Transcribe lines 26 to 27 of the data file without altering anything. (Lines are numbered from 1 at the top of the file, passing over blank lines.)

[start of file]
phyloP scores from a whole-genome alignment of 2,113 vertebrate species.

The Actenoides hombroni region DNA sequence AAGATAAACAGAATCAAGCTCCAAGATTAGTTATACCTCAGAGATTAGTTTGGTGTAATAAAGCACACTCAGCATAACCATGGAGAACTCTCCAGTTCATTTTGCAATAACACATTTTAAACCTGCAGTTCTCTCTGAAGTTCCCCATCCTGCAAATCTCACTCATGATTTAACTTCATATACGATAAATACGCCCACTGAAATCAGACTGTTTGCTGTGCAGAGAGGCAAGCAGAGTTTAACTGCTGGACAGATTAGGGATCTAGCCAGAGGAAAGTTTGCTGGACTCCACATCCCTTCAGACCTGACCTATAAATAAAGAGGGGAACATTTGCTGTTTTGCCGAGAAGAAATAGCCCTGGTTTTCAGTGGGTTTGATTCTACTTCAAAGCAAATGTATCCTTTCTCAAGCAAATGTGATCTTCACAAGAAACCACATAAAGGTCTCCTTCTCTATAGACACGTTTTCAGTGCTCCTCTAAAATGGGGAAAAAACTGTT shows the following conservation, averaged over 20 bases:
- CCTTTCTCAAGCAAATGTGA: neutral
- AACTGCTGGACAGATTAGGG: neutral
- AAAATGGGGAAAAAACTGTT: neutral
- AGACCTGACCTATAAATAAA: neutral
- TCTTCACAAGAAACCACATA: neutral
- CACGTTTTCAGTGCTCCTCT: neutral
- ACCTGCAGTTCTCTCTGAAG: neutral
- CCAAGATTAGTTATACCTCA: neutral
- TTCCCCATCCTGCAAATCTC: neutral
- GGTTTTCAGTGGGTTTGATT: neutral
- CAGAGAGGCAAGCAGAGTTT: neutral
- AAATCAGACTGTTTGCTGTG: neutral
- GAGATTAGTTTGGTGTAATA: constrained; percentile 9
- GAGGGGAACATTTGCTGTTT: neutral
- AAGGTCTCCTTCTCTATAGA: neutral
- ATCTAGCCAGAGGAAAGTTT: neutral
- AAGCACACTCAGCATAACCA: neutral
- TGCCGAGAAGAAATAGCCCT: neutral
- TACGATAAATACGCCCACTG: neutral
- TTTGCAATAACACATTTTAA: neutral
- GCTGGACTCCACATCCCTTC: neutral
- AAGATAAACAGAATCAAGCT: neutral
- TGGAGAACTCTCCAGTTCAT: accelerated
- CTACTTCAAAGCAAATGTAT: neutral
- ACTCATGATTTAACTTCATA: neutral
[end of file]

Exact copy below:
- CTACTTCAAAGCAAATGTAT: neutral
- ACTCATGATTTAACTTCATA: neutral